CANADA FX DEBT-C$ pulls back from 12-year low as rates held steady; oil drags

Wed Jan 20, 2016 1:13pm EST
 
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(Updates prices, adds comments)
    * Canadian dollar at C$1.4594 or 68.52 U.S. cents
    * Currency had hit a fresh 12-year low at C$1.4689
    * Bond prices mixed as Bank of Canada holds steady
    * The 10-year yield hit a fresh record low at 1.094 percent

    By Fergal Smith
    TORONTO, Jan 20 (Reuters) - The Canadian dollar pared losses
on Wednesday after the Bank of Canada left rates on hold,
although the rebound from a fresh 12-year low was constrained by
a worsening rout in crude oil prices and an extended selloff in
global stocks.
    The rapid depreciation in the currency was seen by some as a
reason for the Bank of Canada to leave rates on hold, even as
the central bank marked down its economic projections.
 
    "(A rate cut) would send the wrong signal to the market at
this point and time," said Darcy Briggs, a fixed-income
portfolio manager with the Bissett unit of Franklin Templeton
Investments.
    "The effects of the currency depreciation take time to come
through the system," Briggs added.
    The focus shifted to whether the central bank will cut at
its next interest rate announcement in March, or in April, when
it delivers its next monetary policy report.
    "Our view is that they'll remain data-dependent," said
Briggs. "By March, they will have a pretty good idea what the
government's coming out with in terms of a budget and deficit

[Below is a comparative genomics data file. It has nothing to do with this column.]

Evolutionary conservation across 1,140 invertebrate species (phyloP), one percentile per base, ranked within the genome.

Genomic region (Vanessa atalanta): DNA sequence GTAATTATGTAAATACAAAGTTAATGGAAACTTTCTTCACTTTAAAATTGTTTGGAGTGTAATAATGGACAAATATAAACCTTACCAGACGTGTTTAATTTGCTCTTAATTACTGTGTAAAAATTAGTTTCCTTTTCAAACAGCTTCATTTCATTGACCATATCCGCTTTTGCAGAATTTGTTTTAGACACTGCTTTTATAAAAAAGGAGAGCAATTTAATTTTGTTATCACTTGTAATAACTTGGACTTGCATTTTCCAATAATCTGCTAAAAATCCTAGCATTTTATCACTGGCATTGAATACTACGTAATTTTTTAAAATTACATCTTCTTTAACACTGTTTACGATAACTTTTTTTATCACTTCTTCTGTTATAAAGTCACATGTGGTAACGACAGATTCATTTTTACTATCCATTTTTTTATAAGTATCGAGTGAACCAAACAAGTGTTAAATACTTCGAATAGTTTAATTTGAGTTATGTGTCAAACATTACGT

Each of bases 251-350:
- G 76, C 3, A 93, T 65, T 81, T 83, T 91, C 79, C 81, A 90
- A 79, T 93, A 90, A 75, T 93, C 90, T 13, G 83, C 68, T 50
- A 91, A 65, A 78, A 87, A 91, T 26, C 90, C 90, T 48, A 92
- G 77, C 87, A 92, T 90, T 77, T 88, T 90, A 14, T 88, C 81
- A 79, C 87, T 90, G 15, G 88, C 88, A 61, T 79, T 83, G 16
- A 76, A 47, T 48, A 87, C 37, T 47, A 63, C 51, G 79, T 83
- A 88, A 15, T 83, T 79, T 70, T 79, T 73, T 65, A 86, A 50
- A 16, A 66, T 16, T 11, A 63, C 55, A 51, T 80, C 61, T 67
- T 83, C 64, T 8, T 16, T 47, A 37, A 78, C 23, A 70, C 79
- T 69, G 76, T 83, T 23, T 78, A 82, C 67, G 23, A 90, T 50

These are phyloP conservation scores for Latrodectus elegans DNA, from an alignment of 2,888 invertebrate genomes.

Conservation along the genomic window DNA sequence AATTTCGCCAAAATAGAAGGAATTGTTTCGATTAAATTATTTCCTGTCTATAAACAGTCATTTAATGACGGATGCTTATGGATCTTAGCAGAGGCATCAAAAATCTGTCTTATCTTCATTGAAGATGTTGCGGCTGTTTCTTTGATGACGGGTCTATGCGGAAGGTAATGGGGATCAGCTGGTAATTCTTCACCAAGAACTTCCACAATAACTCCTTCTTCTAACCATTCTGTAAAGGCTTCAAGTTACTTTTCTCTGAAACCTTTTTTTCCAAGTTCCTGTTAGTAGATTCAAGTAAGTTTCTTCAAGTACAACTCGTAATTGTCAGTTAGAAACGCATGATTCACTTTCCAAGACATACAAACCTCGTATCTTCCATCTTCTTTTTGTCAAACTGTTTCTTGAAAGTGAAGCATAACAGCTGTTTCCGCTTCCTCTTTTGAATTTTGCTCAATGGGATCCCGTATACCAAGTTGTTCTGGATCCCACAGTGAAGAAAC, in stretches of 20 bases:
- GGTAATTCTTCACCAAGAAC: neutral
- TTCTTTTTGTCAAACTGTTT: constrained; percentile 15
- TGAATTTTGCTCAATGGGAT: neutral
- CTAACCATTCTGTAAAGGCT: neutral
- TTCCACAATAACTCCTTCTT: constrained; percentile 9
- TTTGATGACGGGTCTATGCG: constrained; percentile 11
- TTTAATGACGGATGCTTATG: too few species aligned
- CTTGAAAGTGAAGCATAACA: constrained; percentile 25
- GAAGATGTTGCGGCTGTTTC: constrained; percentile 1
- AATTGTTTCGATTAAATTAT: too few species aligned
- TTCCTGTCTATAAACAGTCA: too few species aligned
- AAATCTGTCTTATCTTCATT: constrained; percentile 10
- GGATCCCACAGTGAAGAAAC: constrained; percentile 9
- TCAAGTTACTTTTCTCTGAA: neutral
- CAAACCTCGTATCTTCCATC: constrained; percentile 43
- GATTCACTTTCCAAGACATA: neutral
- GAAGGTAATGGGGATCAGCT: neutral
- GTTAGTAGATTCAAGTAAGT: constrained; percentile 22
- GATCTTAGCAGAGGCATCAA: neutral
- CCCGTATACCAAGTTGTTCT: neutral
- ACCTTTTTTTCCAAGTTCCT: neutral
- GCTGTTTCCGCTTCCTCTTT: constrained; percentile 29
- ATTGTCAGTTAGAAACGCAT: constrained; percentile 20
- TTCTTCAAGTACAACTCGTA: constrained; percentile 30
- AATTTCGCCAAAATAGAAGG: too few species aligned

spending."
    At 12:50 p.m. EST (1750 GMT), the Canadian dollar 
was trading at C$1.4594 to the greenback, or 68.52 U.S. cents, 
weaker than Tuesday's close of C$1.4559, or 68.69 U.S. cents.
    The currency's strongest level of the session was C$1.4491,
while it hit its weakest since April 2003 at C$1.4689.    
    U.S. oil prices crashed to below $27 for the first time
since 2003, caught in a broad slump across world financial
markets. 
    "The short-term impact of the Bank decision will fade," said
David Watt, chief economist at HSBC Bank Canada, pointing to the
currency's tight relationship with crude oil prices.
    The financial turmoil overshadowed stronger than expected
Canadian manufacturing sales and wholesale trade data for
November.  
    Canadian government bond prices were mixed across a much
flatter maturity curve.
    The two-year price was down 15 Canadian cents to
yield 0.363 percent as the rate decision weighed on the
front-end. But the 10-year rose 50 Canadian cents to
yield 1.124 percent as the flight to safety supported
longer-term bonds. The 10-year yield hit a fresh record low at
1.094 percent.
    The Canada-U.S. two-year bond spread was 13.3 basis points
less negative at -44.2 basis points, while the 10-year spread
was 3.5 basis points less negative at -82.3 basis points as
Canadian government bonds underperformed.

 (Editing by Nick Zieminski and Jonathan Oatis)